Berkeley's tax, called an excise tax, is incorporated into an item's prices, and researchers concluded that "Widespread adoption of [sugar-sweetened beverage] excise taxes could have considerable fiscal and public health benefits". Sugary drinks - including fruit-flavored drinks, sports drinks, sweet teas, sodas and energy drinks - have little nutritional value and are a culprit in high rates of heart disease, diabetes and tooth decay. "(The tax) is one tool that could level the playing field in terms of health".
One of the biggest questions surrounding the issue was whether or not these kinds of taxes actually reduce Americans' consumption of sugary sodas. At the same time, consumption of soda and other sugary drinks increased 4 percent in the low-income neighborhoods of Oakland and San Francisco, Calif., where the tax was not implemented. For sodas in particular, 69% of the tax was incorporated into the price. She added that the beverages offered essentially no nutritional value to compensate for the adverse health effects.
Joe Arellano, a spokesman for the No Oakland Grocery Tax Campaign, claimed the study was "fundamentally flawed" because researchers incentivized study participants to take the survey using free water bottles and did not take into account whether each participant lived in Berkeley.
"Right after a campaign where the community clearly has gotten behind sticking it to Big Soda and the tax, it may well have impacts on responses", Williams told SFGate.com.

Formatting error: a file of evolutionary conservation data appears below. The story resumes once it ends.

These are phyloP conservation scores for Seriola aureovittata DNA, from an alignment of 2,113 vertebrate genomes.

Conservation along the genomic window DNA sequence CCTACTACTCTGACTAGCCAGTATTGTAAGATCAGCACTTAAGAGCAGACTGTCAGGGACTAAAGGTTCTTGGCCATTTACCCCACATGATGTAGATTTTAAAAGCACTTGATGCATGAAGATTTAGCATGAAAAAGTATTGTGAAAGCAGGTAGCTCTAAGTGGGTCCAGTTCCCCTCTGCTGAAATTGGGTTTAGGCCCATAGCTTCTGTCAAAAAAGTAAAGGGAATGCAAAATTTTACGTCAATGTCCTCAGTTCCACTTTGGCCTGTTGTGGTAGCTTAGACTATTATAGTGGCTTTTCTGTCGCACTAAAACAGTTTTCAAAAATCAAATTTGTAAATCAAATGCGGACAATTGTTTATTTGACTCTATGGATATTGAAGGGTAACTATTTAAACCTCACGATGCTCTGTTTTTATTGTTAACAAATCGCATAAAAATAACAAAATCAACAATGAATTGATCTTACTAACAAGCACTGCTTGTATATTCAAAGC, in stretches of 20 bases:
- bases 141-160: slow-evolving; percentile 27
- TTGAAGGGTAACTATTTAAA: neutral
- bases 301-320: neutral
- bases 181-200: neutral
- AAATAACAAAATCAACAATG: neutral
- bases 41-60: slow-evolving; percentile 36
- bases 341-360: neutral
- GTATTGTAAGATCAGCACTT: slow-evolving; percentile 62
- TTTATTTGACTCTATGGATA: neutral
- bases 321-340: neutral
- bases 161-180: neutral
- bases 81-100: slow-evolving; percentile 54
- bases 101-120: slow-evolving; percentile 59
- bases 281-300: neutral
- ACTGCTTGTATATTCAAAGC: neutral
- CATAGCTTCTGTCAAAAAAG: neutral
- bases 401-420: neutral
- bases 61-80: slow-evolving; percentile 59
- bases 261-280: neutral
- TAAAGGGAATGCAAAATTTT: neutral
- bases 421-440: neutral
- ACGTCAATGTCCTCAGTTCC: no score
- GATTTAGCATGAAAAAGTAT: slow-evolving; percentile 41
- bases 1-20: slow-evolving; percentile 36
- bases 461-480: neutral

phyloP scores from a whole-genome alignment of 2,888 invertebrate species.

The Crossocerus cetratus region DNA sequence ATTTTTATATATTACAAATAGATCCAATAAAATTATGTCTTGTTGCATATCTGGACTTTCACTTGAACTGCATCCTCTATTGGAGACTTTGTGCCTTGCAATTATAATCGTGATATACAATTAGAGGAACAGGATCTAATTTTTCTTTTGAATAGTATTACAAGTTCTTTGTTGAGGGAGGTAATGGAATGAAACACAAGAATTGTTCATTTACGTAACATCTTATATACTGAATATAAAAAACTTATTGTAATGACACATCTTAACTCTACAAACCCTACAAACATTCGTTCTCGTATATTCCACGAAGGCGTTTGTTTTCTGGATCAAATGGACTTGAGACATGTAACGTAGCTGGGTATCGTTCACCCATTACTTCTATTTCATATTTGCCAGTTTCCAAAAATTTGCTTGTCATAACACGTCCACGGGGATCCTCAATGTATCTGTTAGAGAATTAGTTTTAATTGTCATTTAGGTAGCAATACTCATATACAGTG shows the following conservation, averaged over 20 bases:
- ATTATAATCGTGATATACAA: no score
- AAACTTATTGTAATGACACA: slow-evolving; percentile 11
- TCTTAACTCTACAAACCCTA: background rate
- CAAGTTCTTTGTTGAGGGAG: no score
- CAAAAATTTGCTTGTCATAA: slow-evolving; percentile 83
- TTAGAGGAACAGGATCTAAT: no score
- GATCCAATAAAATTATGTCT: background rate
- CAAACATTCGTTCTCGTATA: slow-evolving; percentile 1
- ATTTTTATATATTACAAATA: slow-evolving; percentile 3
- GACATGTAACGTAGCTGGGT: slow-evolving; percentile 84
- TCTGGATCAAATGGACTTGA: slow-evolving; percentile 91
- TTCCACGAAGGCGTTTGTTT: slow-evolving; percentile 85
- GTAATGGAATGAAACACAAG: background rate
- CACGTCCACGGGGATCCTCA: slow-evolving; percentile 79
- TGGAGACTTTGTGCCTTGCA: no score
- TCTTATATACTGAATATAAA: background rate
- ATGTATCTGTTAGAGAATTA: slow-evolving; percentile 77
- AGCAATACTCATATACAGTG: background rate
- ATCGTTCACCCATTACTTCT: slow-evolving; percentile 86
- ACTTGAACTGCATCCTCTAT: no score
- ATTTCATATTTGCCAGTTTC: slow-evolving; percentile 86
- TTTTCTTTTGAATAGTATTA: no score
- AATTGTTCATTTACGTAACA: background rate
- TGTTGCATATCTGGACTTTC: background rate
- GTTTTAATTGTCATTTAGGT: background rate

Berkeley residents say they increased their water consumption by 63 percent, while the neighboring cities' low-income residents drank only 19 percent more water during the study period. They drank 26% less soda after the tax went into effect, while their neighbors drank 10% more.
She added that while Berkeley and Philadelphia are very different cities, "we know that taxes like this, regardless of location, do not improve public health". Most taxes haven't been around long enough to get a clear sense of how they impact purchases and, importantly, health in the long term.
The findings were based on interviews with Berkeley residents in 2014 and again between April and August 2015.
If soda companies want to convince people to continue to drink soda, they need to cut sugar and calories. An attempt that year in San Francisco failed to gain the two-thirds majority needed to become law.
The new study was published this week in the American Journal of Public Health. In that country, sugary drink sales fell by about 17 percent among the poorest households by the end of a year. The industry spent more than $9 million on its successful 2014 effort to defeat San Francisco's soda tax.
In a sign that taxes can work in the fight against obesity, a new study from the UC Berkeley shows a 21% drop in the drinking of soda and other sugary beverages in Berkeley's low-income neighborhoods after the city levied a penny-per-ounce tax on sugar-sweetened beverages.